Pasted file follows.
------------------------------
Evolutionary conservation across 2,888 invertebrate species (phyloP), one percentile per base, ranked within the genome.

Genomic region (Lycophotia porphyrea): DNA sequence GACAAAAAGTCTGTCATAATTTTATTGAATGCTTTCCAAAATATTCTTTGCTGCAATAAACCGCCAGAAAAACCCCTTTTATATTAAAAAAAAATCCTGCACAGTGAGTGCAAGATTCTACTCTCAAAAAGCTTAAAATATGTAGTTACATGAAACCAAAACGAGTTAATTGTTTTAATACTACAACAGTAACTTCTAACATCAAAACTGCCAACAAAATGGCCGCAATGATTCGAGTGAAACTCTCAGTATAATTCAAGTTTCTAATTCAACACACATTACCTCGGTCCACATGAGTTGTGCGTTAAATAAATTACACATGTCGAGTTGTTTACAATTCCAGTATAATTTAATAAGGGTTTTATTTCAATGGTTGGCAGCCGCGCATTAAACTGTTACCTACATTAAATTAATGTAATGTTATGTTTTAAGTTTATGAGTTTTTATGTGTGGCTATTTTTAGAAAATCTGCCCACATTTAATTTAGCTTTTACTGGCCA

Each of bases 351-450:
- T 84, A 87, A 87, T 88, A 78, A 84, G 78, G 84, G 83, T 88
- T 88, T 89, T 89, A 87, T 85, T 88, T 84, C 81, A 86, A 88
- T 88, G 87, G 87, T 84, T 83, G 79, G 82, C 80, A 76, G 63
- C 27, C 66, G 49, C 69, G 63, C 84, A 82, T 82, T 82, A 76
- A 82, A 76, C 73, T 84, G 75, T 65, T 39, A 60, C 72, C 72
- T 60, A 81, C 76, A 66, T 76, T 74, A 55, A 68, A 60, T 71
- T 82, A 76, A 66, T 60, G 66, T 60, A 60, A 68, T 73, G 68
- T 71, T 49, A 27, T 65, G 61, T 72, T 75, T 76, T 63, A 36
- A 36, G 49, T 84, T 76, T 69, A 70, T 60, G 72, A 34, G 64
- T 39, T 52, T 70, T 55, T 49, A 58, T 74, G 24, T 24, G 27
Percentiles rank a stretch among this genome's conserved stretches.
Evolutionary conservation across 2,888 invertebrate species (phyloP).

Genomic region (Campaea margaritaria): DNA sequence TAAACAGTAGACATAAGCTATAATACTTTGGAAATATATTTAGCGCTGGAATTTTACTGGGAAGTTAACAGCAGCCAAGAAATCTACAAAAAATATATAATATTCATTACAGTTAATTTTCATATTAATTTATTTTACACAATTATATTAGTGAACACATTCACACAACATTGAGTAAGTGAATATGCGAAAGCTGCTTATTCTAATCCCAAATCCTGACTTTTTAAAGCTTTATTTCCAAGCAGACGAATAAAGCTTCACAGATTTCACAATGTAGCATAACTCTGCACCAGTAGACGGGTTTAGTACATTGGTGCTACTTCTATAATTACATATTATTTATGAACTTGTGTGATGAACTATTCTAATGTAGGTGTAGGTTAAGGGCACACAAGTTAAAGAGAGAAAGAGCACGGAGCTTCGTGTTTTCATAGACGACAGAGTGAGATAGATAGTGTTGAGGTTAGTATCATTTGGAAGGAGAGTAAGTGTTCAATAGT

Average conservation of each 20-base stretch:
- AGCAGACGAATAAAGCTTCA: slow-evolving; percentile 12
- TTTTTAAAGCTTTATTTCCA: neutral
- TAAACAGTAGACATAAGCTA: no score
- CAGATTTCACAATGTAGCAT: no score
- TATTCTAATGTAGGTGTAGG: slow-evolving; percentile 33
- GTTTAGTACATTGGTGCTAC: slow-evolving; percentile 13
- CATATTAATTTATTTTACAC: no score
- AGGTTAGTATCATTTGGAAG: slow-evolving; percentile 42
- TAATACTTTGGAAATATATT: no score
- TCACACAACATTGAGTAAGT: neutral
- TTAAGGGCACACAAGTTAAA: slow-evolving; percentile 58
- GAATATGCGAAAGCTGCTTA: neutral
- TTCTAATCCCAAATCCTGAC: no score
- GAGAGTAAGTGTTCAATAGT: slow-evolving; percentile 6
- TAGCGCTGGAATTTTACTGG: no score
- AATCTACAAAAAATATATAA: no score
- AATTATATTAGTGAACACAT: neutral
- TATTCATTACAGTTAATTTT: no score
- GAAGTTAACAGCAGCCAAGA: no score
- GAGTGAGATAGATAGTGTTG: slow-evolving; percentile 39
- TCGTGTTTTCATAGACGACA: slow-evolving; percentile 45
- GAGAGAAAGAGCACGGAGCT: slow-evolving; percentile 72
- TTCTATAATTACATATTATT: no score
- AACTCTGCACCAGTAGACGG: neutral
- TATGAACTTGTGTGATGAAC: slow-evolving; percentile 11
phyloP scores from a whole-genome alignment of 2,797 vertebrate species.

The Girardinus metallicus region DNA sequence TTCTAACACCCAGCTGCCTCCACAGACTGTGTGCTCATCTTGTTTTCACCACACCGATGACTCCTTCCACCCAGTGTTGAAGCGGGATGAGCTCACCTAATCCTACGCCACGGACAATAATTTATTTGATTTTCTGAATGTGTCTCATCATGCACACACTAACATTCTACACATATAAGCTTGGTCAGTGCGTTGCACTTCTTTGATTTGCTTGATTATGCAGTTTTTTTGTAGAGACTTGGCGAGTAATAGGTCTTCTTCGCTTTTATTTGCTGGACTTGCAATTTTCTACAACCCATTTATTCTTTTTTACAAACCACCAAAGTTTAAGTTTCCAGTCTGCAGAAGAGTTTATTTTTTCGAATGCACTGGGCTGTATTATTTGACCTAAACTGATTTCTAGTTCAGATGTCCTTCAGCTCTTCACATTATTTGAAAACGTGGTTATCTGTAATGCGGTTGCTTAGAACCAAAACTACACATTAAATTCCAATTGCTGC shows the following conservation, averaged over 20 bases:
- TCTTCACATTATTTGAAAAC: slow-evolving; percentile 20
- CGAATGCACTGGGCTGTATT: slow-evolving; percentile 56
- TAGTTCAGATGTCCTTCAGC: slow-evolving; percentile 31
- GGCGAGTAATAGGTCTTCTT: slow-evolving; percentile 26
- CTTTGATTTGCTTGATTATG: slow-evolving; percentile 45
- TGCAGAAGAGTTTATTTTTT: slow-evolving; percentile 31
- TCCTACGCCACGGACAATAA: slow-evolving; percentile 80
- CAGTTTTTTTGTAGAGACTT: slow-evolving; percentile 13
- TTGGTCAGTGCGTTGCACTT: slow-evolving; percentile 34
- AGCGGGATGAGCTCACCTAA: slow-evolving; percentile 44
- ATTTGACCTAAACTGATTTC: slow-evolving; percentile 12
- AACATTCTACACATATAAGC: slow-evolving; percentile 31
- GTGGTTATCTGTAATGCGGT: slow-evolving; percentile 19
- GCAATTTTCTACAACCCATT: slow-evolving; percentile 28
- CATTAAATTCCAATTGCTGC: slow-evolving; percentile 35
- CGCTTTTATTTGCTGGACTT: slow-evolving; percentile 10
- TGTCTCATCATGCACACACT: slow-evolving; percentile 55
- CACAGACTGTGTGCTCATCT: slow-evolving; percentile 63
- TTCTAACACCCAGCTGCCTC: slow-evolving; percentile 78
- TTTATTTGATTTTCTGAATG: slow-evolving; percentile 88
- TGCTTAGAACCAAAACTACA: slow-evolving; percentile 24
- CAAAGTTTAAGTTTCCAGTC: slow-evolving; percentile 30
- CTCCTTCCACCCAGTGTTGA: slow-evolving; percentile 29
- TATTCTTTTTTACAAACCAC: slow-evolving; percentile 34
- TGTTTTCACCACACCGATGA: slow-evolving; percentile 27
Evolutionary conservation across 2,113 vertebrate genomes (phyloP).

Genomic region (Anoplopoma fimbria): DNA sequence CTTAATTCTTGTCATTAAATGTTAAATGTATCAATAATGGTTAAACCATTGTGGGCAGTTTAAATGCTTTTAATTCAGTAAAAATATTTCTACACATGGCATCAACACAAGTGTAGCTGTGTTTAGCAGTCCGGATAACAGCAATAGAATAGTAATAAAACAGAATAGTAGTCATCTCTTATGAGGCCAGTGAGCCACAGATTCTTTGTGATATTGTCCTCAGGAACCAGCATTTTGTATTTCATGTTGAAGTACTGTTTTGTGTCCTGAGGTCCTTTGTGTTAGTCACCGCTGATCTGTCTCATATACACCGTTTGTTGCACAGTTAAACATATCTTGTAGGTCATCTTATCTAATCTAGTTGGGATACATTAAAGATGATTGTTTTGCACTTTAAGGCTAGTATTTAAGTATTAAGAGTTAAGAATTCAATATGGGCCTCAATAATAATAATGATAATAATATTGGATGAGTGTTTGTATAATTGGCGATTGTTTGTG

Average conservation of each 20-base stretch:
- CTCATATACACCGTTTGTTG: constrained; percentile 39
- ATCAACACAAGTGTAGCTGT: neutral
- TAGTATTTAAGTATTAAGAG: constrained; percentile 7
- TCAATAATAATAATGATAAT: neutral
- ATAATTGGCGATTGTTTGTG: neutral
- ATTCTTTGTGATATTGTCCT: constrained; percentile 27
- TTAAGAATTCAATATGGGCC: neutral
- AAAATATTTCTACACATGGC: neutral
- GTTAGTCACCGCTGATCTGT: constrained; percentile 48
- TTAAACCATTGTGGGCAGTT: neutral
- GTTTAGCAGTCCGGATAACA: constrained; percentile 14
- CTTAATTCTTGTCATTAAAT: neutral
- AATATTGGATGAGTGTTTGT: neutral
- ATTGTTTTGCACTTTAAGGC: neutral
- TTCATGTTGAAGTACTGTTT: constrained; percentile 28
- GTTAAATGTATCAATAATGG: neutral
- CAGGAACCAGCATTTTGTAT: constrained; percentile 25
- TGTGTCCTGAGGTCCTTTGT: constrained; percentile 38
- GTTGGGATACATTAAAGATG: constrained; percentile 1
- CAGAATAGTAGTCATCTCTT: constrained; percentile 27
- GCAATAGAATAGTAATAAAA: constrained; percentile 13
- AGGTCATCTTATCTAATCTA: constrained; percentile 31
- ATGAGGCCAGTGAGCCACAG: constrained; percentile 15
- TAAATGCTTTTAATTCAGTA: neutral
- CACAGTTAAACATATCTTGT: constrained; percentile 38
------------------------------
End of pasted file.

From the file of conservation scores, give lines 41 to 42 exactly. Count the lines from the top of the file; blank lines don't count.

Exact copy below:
- AACTCTGCACCAGTAGACGG: neutral
- TATGAACTTGTGTGATGAAC: slow-evolving; percentile 11